Interest rates are zero, virtually, on anything safe right now, but what that has done is to force those people who would normally not be in a position to take a risk, into bonds that we would have called junk just a couple of years ago. Granted, they’ve renamed them. It is no longer politically correct to call them junk bonds, but that’s exactly what they are, because at some point, they will probably fail.

David: For 2012, it is worthy of note that one of the best performing asset classes outside of Greek bonds – its own irony, I realize – but outside of Greek bonds, junk bonds performed 15% for 2012, outperforming the equity markets. And there were 425 billion dollars worth of junk bonds sold worldwide last year. For 2013, in the U.S. alone, not worldwide, they are expecting to sell another 300 billion, according to Barclays. Again, this isn’t a junk bond space.

Kevin: But David, back in the old days a junk bond would yield 10%, 12%, 14%, because the risk of default was so high. With the popularity of junk bonds right now, they’re not having to pay hardly anything.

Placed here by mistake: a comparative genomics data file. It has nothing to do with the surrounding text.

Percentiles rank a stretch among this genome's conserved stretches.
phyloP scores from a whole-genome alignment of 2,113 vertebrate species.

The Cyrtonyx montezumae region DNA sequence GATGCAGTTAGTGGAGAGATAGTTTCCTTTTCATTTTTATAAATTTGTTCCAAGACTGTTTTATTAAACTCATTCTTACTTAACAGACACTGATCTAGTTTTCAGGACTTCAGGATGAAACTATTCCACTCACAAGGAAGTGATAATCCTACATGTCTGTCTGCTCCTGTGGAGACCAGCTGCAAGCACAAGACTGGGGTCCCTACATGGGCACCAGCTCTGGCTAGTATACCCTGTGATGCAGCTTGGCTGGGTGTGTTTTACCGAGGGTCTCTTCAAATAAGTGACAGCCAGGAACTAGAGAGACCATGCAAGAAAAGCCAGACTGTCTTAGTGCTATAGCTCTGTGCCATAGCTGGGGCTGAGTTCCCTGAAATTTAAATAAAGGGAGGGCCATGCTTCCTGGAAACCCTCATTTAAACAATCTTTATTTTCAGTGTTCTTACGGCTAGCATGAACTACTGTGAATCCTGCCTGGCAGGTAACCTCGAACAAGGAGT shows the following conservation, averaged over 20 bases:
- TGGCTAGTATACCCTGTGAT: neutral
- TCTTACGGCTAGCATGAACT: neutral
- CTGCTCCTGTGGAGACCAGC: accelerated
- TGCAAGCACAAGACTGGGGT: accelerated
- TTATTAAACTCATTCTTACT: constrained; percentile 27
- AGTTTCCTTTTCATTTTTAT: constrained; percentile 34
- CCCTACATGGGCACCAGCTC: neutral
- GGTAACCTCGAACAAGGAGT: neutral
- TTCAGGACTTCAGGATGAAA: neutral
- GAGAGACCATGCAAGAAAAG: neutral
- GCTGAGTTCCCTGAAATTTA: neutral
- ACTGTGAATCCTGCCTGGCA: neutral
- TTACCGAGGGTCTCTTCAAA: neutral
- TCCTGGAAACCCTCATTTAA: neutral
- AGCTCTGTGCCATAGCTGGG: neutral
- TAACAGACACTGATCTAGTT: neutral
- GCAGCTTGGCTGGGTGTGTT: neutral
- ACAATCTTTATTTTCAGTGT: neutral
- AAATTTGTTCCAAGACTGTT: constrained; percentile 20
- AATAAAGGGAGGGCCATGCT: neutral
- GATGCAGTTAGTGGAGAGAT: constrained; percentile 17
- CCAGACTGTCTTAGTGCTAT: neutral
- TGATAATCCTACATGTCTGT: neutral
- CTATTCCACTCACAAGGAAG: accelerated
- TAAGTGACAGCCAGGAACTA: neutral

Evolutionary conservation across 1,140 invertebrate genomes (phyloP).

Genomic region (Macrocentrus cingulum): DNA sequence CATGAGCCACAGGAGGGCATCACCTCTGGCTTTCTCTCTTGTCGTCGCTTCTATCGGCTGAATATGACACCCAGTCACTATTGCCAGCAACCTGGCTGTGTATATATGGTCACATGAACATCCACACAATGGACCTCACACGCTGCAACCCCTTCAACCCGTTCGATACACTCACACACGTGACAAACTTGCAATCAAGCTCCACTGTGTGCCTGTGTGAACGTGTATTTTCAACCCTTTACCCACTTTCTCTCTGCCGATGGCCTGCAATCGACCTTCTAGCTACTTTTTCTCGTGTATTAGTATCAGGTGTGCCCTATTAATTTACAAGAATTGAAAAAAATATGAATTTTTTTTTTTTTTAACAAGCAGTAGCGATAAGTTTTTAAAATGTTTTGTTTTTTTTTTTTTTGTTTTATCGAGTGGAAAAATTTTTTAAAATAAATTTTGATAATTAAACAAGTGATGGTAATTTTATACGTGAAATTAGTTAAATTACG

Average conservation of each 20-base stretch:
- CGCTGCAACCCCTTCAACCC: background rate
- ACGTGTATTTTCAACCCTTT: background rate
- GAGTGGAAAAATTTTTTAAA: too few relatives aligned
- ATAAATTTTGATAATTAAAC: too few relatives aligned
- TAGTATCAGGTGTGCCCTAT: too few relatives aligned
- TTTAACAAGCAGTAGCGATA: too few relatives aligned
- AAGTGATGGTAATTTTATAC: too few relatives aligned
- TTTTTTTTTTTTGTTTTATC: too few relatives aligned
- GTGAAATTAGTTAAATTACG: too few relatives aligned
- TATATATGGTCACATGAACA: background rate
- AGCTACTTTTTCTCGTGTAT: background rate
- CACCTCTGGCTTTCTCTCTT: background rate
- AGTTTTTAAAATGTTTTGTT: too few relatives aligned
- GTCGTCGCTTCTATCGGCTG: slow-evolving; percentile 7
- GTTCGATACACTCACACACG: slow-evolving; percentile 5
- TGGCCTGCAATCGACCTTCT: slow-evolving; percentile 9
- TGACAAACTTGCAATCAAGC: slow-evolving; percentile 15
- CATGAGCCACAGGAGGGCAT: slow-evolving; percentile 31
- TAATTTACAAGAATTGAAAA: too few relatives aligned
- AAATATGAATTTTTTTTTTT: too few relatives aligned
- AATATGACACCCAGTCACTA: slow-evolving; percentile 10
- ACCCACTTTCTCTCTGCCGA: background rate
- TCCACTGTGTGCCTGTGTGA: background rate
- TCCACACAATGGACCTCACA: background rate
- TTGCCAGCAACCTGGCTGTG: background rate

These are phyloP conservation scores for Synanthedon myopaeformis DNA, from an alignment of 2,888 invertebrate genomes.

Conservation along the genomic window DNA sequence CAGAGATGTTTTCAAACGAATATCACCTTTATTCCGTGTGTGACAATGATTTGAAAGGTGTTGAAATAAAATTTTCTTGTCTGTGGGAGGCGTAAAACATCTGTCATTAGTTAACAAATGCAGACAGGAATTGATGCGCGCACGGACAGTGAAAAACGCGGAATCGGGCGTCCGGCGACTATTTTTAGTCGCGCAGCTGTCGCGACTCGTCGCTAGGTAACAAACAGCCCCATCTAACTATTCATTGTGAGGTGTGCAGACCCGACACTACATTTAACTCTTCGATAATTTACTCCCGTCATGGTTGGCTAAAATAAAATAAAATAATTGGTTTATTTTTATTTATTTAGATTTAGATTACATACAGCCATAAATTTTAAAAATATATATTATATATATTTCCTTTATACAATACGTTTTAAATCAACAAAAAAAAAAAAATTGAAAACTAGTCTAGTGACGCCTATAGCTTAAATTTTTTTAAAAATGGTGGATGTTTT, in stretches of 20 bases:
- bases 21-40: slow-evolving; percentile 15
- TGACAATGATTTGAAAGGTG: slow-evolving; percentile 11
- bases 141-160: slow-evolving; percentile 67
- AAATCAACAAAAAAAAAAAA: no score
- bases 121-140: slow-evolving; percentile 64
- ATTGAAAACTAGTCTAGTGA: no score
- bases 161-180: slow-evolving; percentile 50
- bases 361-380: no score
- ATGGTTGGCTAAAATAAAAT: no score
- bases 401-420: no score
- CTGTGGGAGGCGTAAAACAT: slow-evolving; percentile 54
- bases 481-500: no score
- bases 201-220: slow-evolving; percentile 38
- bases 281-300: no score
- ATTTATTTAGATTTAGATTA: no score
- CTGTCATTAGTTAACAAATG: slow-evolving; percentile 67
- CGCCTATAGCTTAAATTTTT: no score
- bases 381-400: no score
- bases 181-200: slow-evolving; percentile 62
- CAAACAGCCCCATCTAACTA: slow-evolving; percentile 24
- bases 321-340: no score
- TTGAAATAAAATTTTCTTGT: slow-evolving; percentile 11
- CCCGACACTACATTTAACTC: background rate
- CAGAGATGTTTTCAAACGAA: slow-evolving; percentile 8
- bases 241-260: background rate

David: Which makes last week’s record low yields on junk bonds amazing: 5.89%.

Kevin: That’s what you could get on U.S. Treasuries in the last decade.

David: I know, I know. The opposite side of the equation is that you have record-high prices in the junk bond space, which is giving you your 15% return. Junk bonds generally trade at a discount, implying that there is credit risk well above normal corporate issues. That is just the way they normally trade. Most today, though, are trading at premiums. So effectively, as you were suggesting, the Fed, having set the Fed funds rate at nothing, has collapsed yields across the fixed income universe, erasing any real content, any real substantive meaning, or implied data that you can draw from yields. Credit market risk is not being well accounted for.

Kevin: David, the investors were talking about seeking yields. Most of these people should not be taking these risks, but they are in a corner right now. They have to pay their bills, or dip into their principle.